From a technical standpoint, Jim Pawloski, MDEQ’s, told The Advertiser the Caro Dam isn’t considered a threat.
“The dam is not in new condition, obviously,” Pawloski said. “There was an inspection done last year and the engineer found the dam to be in…I guess the word is ‘satisfactory’ condition.
“It’s not good, but there weren’t any apparent deficiencies at that time that looked like they would lead to failure of the dam,” Pawloski said.
He added that the landscape downstream of the dam earns it a “low hazard” rating because a failure of the Caro Dam wouldn’t be a significant threat to life or infrastructure such as roads or utilities.
Pawloski said it’s important to note that lower water levels upstream could be a result of other factors, too, such as lower levels of precipitation or any other sources feeding into the Cass River.
Because the water at the Caro Dam isn’t being manipulated, Pawloski said, Fox isn’t necessarily responsible for the lower water levels.
He did point out, however, that there could be a way to force a fix.
“Courts in Michigan have held up that the owner of a dam does not necessarily have to control the water to any prescribed water level…unless there is a court order that tells him otherwise,” Pawloski said.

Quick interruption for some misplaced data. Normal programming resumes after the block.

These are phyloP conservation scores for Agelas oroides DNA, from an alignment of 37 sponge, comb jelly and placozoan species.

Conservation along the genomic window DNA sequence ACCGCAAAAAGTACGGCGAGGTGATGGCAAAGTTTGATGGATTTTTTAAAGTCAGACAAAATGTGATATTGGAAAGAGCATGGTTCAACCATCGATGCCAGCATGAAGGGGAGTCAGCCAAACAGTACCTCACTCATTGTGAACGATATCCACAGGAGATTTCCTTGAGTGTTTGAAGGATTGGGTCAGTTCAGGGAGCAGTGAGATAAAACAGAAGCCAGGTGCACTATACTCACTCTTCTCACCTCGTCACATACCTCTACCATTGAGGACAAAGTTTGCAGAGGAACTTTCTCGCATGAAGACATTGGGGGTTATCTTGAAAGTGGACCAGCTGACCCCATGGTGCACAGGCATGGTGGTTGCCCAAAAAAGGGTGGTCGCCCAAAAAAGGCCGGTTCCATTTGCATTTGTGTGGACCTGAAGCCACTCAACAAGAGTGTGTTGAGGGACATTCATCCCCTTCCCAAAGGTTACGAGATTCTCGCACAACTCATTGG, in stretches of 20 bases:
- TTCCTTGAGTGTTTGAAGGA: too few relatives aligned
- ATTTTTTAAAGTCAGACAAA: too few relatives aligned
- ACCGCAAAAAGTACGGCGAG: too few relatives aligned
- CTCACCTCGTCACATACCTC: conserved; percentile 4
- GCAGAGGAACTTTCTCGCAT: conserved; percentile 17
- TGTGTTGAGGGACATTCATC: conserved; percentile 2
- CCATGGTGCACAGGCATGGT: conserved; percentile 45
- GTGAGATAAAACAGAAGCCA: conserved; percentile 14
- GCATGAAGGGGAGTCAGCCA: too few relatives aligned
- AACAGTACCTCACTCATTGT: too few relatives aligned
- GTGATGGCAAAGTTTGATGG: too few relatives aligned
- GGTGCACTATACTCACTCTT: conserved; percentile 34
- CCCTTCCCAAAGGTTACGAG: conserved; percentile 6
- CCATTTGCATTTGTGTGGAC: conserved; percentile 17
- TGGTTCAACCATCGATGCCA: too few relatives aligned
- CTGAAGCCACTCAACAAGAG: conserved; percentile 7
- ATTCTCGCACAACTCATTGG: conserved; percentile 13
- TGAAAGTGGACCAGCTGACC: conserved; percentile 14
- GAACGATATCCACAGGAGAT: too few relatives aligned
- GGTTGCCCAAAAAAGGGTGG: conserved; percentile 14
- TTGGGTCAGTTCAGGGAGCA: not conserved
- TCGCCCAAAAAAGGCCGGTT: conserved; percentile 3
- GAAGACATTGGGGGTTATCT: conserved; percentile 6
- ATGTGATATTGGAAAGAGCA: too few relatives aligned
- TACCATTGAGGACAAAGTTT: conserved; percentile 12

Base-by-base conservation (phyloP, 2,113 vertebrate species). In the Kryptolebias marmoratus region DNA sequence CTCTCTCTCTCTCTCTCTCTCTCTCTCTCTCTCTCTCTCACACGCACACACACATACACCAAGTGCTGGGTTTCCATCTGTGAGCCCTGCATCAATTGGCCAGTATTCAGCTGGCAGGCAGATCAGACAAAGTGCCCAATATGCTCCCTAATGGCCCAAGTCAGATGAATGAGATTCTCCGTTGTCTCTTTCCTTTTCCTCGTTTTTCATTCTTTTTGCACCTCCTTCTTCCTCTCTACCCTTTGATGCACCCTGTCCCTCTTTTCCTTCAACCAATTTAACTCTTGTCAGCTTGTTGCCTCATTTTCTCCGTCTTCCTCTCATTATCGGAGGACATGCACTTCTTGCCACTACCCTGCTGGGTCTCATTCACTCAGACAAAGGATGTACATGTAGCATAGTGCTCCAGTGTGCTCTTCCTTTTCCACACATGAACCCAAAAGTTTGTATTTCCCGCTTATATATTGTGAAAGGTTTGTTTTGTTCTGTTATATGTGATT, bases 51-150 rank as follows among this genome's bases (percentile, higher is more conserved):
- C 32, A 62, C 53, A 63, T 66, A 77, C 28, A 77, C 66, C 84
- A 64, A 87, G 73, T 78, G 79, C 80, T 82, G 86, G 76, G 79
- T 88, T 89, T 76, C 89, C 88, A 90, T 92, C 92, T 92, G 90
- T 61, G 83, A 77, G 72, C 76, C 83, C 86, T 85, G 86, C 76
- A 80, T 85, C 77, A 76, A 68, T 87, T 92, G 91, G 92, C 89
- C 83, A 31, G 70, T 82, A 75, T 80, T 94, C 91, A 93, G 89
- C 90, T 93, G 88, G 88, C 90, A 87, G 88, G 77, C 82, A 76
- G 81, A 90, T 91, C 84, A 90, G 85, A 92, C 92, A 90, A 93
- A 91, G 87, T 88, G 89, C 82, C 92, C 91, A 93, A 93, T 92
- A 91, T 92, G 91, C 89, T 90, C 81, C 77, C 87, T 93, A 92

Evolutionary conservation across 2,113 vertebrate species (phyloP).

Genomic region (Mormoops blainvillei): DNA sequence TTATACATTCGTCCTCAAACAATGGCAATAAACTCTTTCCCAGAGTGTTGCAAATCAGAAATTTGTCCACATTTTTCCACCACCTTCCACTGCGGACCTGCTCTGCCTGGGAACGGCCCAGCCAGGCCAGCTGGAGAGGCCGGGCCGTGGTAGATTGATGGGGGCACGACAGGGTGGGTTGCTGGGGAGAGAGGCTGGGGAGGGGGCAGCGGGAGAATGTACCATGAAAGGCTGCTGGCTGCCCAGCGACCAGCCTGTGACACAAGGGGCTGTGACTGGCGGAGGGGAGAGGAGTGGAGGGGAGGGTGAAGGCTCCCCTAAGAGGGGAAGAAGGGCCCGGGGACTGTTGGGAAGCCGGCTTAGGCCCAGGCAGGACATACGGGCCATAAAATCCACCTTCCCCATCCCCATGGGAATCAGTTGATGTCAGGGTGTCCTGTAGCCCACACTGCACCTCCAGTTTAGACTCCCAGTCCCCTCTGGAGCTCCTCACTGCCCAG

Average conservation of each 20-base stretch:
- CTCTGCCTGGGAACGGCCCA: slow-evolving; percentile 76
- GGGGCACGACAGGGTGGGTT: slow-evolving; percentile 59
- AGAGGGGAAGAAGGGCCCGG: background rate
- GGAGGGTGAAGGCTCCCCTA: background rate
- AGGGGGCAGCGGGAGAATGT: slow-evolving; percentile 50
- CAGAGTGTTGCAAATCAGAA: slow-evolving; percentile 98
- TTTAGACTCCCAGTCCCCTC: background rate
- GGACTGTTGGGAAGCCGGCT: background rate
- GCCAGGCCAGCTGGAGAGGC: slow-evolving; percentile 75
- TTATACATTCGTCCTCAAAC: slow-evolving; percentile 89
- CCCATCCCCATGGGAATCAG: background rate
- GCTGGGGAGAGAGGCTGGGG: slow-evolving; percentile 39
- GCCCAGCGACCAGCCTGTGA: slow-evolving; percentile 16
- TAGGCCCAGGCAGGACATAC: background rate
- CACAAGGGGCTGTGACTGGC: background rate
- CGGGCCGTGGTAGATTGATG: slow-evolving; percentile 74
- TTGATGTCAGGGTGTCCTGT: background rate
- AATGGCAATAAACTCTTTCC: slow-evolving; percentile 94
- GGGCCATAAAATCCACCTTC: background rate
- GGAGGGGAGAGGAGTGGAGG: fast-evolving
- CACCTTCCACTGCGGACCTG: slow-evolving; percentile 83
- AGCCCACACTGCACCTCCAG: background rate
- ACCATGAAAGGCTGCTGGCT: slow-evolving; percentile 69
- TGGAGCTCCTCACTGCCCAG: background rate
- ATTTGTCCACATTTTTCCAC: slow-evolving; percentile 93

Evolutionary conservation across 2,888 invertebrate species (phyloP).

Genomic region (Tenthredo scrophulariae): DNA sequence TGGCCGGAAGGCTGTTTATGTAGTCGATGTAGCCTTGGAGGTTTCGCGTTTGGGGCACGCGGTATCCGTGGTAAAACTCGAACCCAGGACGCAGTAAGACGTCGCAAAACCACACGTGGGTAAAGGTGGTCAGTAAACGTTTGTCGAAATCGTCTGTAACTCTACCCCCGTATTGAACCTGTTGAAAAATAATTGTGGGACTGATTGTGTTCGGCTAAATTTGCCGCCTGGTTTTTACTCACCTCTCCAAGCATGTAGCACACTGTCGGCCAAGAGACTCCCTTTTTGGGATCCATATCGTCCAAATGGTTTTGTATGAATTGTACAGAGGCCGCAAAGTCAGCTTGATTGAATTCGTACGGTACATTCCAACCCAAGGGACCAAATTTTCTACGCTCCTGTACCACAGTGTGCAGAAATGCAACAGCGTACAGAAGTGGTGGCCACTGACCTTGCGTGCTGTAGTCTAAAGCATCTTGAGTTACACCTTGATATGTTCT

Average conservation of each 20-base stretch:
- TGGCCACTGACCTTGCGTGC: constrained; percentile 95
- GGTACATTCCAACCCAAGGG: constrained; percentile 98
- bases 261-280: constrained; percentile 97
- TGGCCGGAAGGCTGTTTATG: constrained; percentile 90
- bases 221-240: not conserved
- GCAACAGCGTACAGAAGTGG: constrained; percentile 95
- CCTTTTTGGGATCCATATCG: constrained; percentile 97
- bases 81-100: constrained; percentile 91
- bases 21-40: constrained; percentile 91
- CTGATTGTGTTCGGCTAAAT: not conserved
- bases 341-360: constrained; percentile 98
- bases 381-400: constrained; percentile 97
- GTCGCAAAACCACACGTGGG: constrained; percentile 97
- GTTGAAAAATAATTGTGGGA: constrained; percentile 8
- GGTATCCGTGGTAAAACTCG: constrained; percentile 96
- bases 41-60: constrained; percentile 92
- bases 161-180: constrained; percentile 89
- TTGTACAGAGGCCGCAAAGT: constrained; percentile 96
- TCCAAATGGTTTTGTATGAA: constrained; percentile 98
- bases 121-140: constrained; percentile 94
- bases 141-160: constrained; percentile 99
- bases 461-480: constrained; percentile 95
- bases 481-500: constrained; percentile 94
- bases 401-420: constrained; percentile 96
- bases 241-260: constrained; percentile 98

Pawloski said it’s called the Legal Lake Level Act and that it’s possible “to have a legal lake level established by law.”
According to a blog post from Eric Guerin, attorney with Kalamazoo-based law firm Varnum L.L.P., the requirement is Part 307 of the Natural Resources and Environmental Protection Act.
“The statutory process is often initiated by a petition signed by two-thirds of the owners of land abutting the lake, typically organized by a lake association,” wrote Guerin. “Once the process is started, the County retains a professional engineer to perform a preliminary study to consider feasibility and alternative methods and designs for controlling the lake level. The lake level decision is made by a Circuit Court Judge, after public input and a hearing.”
Pawloski was quick to point out that, “in the case of the Caro Dam, there is not such an order.”
What else is happening at the dam?